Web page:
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Chaparal Biome
l climate is mild and moist but not really rainy. In the summer it gets very hot and dry but the temperature is usually mild but it can get very hot or nearly freezing.
The Mediterranean biome houses many forms of wildlife such as wild goats, sheep, cattle, mouflon, and horses. The land supports lynx, wild boar, rabbits, vultures and three types of eagles. Many small mammals, reptiles and insects inhabit this region. Local people graze goats, sheep, cattle, donkeys, and horses on this rugged land. This area is also known for the breeding of the famous bullfighting bulls.
Animals have adapted to this sparse and rough terrain by becoming agile climbers, foraging over larger areas, and varying their diet to include the often scrubby brush lands. Plants have adapted by storing water through thick bark or waxy coverings, and by growing thorns to prevent animals from eating them. Adaptations also include regeneration after fire.
People have adapted by grazing herds over large areas, even tying them to the roadsides to make the most of the roadside vegetation. Herding them from area to area to maintains adequate feeding grounds for their herds. People profit by growing olives, oranges, culinary herbs and harvesting cork.
The Mediterranean chaparral differs from similar areas in Australia and areas adjacent to the Caspian Sea. Specialized plants and animals have developed in these localities as well. For example, the subtropical climate of Australia supports eucalyptus and the koala that feed on it. The Caspian area supports antelope, sand badgers, jerboas, and sand marmots which are not found in the Mediterranean biome as described herein.
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In the winter the Chaparral climate, also known as the Mediterranean climate, is mild and moist, but not rainy. During the summer it is very hot and dry. The temperature is usually mild but it can get very hot or nearly freezing. The temperature range is between 30 degrees and 100 degrees F.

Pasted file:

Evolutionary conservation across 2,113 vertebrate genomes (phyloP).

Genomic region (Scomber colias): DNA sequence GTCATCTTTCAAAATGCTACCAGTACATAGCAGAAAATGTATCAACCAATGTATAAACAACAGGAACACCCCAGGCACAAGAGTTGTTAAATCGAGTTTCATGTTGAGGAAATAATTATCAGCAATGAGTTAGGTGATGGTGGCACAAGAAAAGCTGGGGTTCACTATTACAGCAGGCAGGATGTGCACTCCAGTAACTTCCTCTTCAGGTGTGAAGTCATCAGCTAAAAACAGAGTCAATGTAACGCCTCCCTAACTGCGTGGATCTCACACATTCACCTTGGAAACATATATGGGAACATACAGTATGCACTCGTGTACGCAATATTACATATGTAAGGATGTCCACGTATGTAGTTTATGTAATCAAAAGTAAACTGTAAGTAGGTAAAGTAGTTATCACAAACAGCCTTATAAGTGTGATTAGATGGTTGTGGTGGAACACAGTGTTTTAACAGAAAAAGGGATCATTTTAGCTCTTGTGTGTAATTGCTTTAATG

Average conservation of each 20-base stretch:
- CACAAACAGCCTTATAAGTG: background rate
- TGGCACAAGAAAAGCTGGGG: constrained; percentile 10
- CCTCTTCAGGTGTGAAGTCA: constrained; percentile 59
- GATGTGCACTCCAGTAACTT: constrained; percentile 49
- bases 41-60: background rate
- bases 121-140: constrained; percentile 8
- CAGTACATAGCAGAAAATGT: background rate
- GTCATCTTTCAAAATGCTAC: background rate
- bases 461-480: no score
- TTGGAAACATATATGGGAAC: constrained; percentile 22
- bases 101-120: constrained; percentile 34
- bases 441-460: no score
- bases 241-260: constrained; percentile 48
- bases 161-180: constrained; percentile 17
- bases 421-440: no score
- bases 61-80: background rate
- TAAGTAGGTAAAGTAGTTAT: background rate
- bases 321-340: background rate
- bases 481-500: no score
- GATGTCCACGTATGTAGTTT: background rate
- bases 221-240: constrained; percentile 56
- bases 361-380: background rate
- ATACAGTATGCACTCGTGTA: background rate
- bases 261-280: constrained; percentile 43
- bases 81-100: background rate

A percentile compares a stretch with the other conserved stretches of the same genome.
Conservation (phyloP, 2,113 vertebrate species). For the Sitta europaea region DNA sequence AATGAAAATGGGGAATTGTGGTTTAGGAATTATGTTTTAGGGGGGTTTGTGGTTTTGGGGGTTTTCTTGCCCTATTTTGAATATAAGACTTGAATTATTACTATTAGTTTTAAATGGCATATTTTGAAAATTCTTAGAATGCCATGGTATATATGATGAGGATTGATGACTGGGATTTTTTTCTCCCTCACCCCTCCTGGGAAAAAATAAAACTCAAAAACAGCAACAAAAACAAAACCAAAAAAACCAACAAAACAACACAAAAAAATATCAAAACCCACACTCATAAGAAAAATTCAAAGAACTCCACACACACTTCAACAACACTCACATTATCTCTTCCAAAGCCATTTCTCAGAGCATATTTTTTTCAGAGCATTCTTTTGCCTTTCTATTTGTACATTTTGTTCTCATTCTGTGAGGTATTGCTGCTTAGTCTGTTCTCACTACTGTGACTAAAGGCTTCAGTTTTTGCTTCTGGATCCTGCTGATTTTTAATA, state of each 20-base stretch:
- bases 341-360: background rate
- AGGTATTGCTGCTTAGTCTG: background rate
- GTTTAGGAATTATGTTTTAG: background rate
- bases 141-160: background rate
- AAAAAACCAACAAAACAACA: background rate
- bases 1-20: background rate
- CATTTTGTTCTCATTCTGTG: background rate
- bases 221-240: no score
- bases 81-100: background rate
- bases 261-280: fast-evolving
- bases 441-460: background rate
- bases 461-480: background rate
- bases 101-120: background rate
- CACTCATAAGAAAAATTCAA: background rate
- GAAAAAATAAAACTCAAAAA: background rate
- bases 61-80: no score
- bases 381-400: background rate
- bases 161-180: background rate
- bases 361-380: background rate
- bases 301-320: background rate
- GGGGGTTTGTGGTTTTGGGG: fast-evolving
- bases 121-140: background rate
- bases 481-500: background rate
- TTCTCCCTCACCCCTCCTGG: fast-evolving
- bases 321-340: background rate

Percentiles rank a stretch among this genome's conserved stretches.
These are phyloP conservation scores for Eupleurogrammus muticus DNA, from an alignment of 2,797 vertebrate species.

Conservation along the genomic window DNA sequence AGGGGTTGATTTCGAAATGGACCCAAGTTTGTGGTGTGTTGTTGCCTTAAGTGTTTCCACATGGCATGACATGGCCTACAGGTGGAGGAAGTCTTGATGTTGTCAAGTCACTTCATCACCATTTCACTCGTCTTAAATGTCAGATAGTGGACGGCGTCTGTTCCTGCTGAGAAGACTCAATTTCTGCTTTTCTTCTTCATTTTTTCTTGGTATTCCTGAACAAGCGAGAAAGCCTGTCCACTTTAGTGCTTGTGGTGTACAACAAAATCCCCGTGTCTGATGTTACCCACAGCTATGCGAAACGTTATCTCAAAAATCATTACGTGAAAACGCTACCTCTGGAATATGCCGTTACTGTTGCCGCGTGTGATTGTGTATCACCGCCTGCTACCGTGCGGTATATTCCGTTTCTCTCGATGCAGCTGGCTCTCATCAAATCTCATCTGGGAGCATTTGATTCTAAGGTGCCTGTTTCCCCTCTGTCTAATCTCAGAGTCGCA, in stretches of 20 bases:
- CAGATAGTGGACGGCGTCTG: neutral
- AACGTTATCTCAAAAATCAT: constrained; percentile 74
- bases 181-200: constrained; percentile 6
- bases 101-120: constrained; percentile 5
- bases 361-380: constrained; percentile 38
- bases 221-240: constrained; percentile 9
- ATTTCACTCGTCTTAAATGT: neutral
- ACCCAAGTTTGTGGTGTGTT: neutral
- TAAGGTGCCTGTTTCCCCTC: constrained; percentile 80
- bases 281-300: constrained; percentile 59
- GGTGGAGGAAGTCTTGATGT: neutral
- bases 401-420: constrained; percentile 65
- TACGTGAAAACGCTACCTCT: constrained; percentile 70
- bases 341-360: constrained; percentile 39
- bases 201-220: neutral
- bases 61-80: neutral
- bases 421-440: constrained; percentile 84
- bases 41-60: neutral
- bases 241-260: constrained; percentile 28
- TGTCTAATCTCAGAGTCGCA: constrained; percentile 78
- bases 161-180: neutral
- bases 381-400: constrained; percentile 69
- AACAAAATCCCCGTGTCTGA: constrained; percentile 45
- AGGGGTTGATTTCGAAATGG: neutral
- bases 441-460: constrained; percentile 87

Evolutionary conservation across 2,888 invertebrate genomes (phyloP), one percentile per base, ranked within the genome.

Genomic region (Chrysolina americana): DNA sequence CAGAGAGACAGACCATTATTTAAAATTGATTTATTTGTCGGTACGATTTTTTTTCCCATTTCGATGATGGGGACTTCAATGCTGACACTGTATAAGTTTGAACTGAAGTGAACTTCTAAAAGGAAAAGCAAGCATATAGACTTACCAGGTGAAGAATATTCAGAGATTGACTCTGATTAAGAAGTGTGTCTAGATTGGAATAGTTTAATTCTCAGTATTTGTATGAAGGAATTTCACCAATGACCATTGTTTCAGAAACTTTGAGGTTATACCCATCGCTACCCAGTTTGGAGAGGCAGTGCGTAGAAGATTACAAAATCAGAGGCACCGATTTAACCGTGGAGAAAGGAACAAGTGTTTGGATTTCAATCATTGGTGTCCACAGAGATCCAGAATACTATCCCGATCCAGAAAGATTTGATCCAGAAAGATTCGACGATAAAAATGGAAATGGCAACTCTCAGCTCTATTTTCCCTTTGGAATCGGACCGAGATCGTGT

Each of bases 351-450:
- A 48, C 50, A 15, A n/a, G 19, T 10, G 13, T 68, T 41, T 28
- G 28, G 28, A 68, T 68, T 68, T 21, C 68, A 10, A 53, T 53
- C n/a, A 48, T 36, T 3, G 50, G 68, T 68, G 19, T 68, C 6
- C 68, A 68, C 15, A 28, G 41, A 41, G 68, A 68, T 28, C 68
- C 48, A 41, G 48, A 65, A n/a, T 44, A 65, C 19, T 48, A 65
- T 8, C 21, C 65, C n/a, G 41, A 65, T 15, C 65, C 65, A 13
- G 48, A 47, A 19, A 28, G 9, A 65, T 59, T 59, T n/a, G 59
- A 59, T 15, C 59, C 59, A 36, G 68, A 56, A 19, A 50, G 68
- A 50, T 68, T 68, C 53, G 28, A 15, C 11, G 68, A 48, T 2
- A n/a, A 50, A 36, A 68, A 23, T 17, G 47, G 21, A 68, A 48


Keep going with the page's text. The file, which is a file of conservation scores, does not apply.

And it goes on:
This biome only gets about 10-17 inches of rain all year, and most of it comes in the winter. Because of the long period of dryness in the summer, only plants with hard leaves can survive, such as scrub oaks, chamiso shrubs, pines, cork and olive trees. Many leaves are also hairy so they can collect the moisture out of the air and use it.
There are many fires in the chaparral because of the heat and dryness. Some plants have adapted even to the fires. Their seeds will lie dormant until there is a fire. Their seed casings will crack and the seed will sprout only then.
Chaparrals exist in a mid-latitude climate and lie in a belt of prevailing westerly winds. This is why chaparrals tend to be on the west sides of continents. It is classified under Koppen's climate classification system as Cs. The C stands for warm temperature climates, where the average temperature of the coldest months is 64° F. The s stands for a dry season in the summer of the hemisphere it is in.
Chaparrals can be found from 30 degrees to 50 degrees N and 30 degrees to 40 degrees S latitudes. The chaparral climate occurs in central and southern coast of California; the coast areas of the Mediterranean Sea; coastal western and southern Australia; the Chilean coast in South America, and the Cape Town region of South Africa.
The Mediterranean chaparral has a very interesting climate. It has four seasons. These are spring, summer, fall, and winter. The chaparral has significantly hot and dry summers. Fog off the ocean is the only source of moisture during the summer. It has cool and moist winters with tropical storms bringing lots of rain. Spring and
fall are usually a mix between both summer and winter, with a moderate amount of rain and heat.
A chaparral biome is created when cool water from an ocean merges with a landmass that is at a high temperature. You will find them about 30 to 40 degrees below and above the equator. They are found just beyond the Tropic of Cancer and the Tropic of Capricorn. The major chaparral biomes are found along the coast of Baja and California. They are also found in various areas around the Mediterranean Sea.















http://www.blueplanetbiomes.org/chaparral_climate_page.htm